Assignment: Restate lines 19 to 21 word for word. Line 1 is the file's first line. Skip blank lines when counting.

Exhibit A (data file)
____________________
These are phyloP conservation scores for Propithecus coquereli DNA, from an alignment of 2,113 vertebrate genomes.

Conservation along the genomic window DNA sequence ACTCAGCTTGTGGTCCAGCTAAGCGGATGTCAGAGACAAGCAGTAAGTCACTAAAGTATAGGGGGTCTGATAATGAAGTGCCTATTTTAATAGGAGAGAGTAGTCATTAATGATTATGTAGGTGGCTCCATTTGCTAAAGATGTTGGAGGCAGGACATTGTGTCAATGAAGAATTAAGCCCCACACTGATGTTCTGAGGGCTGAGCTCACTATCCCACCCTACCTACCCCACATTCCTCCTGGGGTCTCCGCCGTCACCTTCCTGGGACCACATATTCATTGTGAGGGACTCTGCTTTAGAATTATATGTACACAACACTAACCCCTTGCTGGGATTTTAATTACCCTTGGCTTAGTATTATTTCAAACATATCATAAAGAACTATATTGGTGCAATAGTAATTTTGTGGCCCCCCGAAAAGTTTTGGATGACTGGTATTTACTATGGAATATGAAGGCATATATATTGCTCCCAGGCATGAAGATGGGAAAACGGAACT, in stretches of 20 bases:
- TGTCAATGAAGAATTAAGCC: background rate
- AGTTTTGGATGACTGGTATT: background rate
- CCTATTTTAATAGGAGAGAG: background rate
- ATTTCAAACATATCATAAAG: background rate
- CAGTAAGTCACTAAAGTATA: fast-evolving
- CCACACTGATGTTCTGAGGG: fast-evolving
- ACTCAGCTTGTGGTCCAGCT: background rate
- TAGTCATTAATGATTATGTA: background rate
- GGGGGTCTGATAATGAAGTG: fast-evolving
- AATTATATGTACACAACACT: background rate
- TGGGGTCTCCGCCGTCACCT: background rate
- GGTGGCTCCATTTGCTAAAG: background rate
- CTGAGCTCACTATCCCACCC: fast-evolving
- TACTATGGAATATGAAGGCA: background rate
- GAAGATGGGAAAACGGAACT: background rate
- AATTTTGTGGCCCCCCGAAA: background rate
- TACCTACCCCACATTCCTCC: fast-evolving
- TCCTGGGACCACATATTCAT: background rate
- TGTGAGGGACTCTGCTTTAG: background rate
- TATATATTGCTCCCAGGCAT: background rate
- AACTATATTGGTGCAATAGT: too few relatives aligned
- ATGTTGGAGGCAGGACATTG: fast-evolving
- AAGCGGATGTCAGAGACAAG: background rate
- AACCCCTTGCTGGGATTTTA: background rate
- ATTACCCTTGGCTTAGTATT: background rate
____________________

- TACCTACCCCACATTCCTCC: fast-evolving
- TCCTGGGACCACATATTCAT: background rate
- TGTGAGGGACTCTGCTTTAG: background rate